Two weeks before the official closing of the tobacco market, the Tobacco Commission (TC) says it is hopeful of meeting the 2021 grower demand.
In an interview yesterday, TC chief executive officer Joseph Chidanti Malunga said as at July 28, 110 million kilogramme (kg) of tobacco had been sold at an average of $1.63 (about K1 300) per kg, raking in $181 million (about K148 billion).
He said: “We predicted that we are going to have 120 million kg and as we speak, we are at 110 million kg. Probably, if the market goes on for the next two weeks, we should be able to hit what we projected.
“Even the average price is much better this year.”
Malunga said the commission is, however, looking at ways of reducing the cost of pricing tobacco so as to increase farmer profit margins.
Among others, he said, the TC are looking at having loans for inputs issued to farmers reduced by buyers.
TC has since issued a directive stopping buyers from issuing farm input loans to tobacco growers for production of alternative crops other than tobacco.
Meanwhile, to increase tonnage for buyer demand, the commission says it is reviewing the Tobacco Act, where a penalty on human rights violations will be introduced.
Said Malunga: “We must be very abiding to the EU Supply Chain Due Diligence and America’s Withholding Order Release which demands that we prove that our products have not been produced under human rights violations.
“These regulations in Europe and America will affect any crop we send to these continents, not just tobacco. So, we don’t want to be caught in this trap.”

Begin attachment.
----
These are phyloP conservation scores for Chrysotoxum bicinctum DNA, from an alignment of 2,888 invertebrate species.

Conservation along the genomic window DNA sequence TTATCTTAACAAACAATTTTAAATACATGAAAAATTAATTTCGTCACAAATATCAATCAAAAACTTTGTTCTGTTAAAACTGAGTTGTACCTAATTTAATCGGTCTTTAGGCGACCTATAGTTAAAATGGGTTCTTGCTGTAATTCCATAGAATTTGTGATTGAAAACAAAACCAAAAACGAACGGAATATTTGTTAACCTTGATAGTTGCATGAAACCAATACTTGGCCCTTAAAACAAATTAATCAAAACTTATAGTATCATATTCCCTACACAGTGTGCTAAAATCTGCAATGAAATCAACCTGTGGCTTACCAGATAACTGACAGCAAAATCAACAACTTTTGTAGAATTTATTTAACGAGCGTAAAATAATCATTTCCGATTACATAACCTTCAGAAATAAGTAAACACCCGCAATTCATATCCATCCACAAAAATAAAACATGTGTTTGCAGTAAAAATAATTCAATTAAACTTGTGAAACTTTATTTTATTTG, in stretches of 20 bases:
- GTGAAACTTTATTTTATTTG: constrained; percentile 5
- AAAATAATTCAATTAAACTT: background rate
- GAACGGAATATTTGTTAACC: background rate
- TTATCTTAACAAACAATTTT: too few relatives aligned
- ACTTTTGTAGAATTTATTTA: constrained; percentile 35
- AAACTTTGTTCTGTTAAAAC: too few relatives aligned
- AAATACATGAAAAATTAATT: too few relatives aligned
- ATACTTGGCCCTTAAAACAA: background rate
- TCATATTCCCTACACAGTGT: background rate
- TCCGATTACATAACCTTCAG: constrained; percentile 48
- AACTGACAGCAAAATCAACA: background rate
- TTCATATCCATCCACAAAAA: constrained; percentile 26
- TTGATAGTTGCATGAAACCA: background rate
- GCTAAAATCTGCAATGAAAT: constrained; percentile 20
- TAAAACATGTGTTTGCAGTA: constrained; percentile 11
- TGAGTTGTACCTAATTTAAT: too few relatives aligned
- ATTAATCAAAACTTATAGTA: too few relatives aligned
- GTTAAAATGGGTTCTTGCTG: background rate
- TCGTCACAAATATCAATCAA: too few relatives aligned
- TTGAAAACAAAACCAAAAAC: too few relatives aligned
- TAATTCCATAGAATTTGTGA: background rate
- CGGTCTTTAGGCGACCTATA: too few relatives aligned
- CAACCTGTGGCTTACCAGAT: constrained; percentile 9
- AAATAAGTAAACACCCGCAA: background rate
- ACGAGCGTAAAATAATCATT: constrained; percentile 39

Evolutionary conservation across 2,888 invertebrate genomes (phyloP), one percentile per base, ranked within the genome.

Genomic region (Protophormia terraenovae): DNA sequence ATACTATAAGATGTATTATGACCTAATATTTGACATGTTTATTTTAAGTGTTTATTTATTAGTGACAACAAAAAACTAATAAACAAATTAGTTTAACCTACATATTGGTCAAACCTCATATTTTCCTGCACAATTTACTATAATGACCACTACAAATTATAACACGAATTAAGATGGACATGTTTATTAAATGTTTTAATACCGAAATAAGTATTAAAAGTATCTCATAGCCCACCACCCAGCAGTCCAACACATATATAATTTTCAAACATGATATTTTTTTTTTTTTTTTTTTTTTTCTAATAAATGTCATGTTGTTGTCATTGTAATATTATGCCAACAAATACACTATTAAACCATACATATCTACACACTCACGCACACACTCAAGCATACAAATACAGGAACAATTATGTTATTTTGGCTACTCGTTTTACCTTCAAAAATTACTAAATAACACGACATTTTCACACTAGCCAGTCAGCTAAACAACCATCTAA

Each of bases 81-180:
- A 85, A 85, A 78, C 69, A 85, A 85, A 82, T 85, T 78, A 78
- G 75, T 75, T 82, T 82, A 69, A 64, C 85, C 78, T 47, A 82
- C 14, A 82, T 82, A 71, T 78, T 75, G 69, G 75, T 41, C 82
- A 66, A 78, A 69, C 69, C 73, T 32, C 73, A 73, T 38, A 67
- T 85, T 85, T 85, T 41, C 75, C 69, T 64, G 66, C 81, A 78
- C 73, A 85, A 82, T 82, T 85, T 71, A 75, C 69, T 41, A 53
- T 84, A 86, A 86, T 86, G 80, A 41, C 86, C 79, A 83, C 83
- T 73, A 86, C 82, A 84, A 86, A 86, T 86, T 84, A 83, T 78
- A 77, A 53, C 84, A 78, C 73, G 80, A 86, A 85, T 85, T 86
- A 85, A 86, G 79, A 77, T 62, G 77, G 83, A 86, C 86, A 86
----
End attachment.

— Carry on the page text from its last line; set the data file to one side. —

According to TC production estimates, Malawi will likely produce 122 million metric tonnes of tobacco against an estimated buyer demand of 132 million metric tonnes.
Estimated tobacco production is 15 percent below last year and 25 percent below the five-year average.
Last year, the country sold 112.89 million kg of tobacco, realising $173.5 million (about K142 billion). The earnings were 27 percent below the $237 million (about K194 billion) realised during the 2019 season.
The National Statistical Office (NSO) figures show that since 2009 export earnings from tobacco has declined by 45.00%, from US$450.00 million to US$237.00 million in 2019.
However, the Malawi Agricultural Policy Advancement and Transformation Agenda outlined several constraints government would have to address, including investment in infrastructure, government input subsidies, technical knowledge to farmers, research and development, as well as agro-processing instruments.
In response, tobacco buying companies submitted their position on the amendment of the Tobacco Industry Act to the Tobacco Commission, which stops them from extending farm input loans to tobacco growers for production of alternative crops and inhibits diversification.
Tama Farmers Trust chief executive officer Nixon Lita earlier said as regards inputs for contracted growers, Tama would love to see growers getting only tobacco contract production inputs.
He said additions that are not listed as essential are on record of increasing loan package and thus eating into would be grower profits hence the TC and Ministry of Agriculture need to enforce the prescribed inputs only.
Meanwhile tobacco farmer registration has started at Limbe, Kanengo, Chinkhoma and Mzuzu auction floors with the commission hoping to register over 50 000 growers.
The commission says buyer demand for this season will be established by next month.